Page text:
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Miranda Rights in New Jersey

In September 2010, NJ.com reported that the New Jersey Supreme Court heard a case involving Miranda rights in a 2007 Newark slaying. The accused killer told a Newark police detective he felt like he was “signing my life away” and asked if he needed a lawyer present when questioned.

A detective read the accused killer his Miranda rights and the accused killer signed a statement waiving them, according to court records. The accused killer confessed to shooting Newark resident in a parking lot of the Bradley Court public housing complex on September 2, 2007. At trial, a judge suppressed the confession, but an appeals court said it was properly obtained after the accused killer waived his right to an attorney.

In New Jersey, statements made during custodial interrogation are inadmissible unless preceded by Miranda warnings. The giving of Miranda rights protects people from custodial interrogation by the police. It is required that all arrestees be given Miranda warnings and if they are invoked they must be honored. Miranda warnings are necessary only if the defendant knows he is interrogated by a government agent.

Custody exists where a person is not free to leave. When a police officer arrests someone in New Jersey, the person is in custody. Interrogation exists where the officer makes statements or engages in conduct which is likely to elicit an incriminating response from a person held in custody. For example, hypothetically, Dan, an arrested gang member in prison, receives a visitor who identifies himself as Sid, a member of the Blues, a rival gang. Sid says the Blues want to help Dan and hire Dan a lawyer. Sid says the lawyer wants Dan to tell Sid how a killing occurred so the lawyer can help Dan. Dan tells Sid he shot a man to end some harassment. Dan later learns Sid is actually a police informant, instructed by the police to try to get information from Dan. In this example, the court weigh the fact that Dan does not know Sid is a police informant against Sid’s deceptive behavior in eliciting an incriminating response from Dan. Since Dan does not know Sid is a police informant, the coercion factor is not as high as if he is interrogated by the police. Dan has a choice not to speak with Sid. Admission of Dan’s statements in a trial may not violate his Miranda rights.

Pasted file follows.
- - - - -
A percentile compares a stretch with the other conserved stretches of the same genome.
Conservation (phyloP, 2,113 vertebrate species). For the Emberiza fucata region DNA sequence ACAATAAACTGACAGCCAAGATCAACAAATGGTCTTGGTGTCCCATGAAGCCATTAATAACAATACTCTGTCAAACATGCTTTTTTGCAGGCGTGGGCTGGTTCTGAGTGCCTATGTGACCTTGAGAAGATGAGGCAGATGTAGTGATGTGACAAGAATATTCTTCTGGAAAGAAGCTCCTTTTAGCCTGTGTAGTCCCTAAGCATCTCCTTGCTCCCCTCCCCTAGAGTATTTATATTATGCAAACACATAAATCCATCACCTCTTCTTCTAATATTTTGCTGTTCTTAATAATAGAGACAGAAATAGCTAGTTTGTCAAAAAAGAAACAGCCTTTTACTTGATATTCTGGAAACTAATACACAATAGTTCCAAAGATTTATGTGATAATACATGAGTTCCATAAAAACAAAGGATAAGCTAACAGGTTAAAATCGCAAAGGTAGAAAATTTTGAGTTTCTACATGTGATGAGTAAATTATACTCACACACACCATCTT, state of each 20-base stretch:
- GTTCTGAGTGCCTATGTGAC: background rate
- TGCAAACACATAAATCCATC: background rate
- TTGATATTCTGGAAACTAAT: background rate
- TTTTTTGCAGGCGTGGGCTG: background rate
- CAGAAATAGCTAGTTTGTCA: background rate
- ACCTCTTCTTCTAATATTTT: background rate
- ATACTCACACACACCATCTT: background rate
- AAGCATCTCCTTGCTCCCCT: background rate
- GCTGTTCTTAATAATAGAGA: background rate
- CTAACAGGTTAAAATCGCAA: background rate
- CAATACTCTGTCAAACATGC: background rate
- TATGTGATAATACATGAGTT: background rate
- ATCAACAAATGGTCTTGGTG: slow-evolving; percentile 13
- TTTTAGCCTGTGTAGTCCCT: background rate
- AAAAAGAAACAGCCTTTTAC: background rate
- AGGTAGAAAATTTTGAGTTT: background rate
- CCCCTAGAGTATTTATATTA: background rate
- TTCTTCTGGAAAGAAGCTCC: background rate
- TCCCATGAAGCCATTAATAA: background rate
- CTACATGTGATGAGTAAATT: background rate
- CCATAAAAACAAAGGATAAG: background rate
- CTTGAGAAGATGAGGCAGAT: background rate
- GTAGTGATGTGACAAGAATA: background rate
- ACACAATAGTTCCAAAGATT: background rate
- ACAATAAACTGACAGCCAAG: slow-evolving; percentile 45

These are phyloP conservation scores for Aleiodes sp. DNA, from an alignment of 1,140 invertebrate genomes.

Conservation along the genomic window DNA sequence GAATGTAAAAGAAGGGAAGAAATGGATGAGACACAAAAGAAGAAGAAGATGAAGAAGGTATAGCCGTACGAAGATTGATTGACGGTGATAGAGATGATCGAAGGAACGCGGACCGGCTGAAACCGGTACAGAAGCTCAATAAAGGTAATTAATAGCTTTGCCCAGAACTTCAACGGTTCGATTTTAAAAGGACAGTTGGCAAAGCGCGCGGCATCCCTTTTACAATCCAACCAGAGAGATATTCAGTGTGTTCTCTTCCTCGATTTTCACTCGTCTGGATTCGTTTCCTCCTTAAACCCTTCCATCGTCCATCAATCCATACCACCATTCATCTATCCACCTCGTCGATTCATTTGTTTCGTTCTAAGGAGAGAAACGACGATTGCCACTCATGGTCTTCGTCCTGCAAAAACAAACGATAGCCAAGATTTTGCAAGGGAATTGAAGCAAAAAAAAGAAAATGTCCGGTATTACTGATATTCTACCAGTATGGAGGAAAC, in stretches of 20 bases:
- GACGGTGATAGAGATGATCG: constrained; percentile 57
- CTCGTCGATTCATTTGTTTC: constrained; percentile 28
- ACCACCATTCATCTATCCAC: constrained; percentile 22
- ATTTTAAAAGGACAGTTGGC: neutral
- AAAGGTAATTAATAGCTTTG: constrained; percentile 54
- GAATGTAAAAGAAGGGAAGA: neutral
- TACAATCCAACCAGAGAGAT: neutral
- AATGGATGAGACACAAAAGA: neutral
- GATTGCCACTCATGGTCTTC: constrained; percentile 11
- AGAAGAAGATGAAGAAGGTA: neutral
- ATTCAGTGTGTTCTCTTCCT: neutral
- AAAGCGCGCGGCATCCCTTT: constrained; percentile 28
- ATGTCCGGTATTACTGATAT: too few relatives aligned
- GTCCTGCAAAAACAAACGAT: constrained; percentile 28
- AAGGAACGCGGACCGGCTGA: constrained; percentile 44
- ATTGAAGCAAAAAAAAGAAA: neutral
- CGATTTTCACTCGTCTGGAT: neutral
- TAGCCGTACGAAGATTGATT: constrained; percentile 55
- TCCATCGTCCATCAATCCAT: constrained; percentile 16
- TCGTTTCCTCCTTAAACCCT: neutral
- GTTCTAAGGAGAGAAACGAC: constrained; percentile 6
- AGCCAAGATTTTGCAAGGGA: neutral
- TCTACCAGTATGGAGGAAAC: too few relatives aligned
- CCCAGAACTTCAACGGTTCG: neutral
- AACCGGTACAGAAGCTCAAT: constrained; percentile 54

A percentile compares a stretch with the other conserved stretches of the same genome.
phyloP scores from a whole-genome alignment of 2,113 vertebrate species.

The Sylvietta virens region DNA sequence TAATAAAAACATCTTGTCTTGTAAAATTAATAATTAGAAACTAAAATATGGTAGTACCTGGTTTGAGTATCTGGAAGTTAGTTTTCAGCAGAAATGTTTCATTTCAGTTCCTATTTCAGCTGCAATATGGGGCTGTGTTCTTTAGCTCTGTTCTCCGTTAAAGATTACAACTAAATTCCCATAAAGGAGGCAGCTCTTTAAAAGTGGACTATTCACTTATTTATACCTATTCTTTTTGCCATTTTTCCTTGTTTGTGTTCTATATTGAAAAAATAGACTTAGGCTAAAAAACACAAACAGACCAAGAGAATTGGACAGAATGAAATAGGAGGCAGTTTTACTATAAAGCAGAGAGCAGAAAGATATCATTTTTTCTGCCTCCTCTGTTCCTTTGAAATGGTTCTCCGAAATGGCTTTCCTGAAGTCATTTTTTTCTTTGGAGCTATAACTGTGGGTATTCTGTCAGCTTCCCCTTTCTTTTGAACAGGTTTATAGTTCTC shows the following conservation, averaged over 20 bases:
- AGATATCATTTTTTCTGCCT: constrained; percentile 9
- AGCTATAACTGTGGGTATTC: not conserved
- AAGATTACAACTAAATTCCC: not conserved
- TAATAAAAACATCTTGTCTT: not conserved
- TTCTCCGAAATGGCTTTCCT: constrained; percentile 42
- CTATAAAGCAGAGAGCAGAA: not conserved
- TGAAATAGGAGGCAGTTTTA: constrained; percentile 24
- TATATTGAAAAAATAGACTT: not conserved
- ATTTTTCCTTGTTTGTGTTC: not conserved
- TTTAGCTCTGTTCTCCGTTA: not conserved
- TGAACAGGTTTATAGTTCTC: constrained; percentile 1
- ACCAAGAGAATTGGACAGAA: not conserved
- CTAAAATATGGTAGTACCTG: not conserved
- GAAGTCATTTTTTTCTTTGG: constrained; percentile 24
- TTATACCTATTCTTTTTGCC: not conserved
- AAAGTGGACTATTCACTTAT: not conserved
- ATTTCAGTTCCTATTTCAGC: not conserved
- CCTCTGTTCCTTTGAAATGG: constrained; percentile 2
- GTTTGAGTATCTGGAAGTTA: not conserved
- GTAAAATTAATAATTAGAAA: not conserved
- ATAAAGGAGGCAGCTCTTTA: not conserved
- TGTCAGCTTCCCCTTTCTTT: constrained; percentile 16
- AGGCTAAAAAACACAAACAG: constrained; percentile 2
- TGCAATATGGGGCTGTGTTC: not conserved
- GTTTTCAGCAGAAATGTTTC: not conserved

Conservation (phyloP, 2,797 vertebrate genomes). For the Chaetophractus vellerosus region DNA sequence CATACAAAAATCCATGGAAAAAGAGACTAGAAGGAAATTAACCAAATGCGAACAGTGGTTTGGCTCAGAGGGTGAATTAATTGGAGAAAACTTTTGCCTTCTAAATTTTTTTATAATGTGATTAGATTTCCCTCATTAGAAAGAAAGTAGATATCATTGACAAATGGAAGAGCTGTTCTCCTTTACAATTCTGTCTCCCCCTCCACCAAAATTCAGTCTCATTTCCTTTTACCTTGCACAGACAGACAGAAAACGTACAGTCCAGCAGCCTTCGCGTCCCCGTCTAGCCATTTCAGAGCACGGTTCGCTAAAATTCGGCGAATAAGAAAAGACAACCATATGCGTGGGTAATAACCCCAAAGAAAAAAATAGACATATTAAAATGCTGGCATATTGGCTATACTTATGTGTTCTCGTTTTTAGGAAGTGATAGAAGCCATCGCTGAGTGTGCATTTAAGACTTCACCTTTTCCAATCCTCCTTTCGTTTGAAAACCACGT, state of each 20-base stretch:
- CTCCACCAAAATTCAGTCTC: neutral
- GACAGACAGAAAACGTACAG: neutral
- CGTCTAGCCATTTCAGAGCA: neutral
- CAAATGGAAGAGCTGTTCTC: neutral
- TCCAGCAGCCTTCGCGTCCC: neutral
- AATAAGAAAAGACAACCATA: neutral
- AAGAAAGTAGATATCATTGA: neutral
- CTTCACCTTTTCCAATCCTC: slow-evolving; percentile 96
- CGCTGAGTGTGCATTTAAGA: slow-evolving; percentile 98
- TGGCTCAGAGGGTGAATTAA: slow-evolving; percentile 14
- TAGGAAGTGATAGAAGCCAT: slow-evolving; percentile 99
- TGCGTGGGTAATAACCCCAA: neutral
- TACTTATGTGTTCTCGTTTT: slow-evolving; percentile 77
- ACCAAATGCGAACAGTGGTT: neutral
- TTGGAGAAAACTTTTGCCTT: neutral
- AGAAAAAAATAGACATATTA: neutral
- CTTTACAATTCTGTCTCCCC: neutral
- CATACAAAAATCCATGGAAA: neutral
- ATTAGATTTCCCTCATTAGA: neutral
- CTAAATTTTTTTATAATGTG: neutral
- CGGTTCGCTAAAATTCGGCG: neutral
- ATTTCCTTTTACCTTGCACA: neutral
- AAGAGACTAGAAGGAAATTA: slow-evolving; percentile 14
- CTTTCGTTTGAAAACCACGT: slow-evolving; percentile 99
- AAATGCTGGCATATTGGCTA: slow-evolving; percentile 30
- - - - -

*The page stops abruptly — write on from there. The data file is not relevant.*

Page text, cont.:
In New Jersey, an incriminating response is any response that the prosecution may seek to introduce at trial. State v. Ward, 240 N.J. Super. 412, 418 (App. Div. 1990). If a criminal defendant has not been interrogated, and instead makes a spontaneous and voluntary statement, the statement is admissible against the defendant provided the statement is not the product of enticement, encouragement, solicitation or non-verbal investigative techniques designed to elicit a response.

Once arrested, police intimidation and the complex legal system can be frightening. A criminal defendant needs an experienced criminal defense attorney to ensure rights are not violated.

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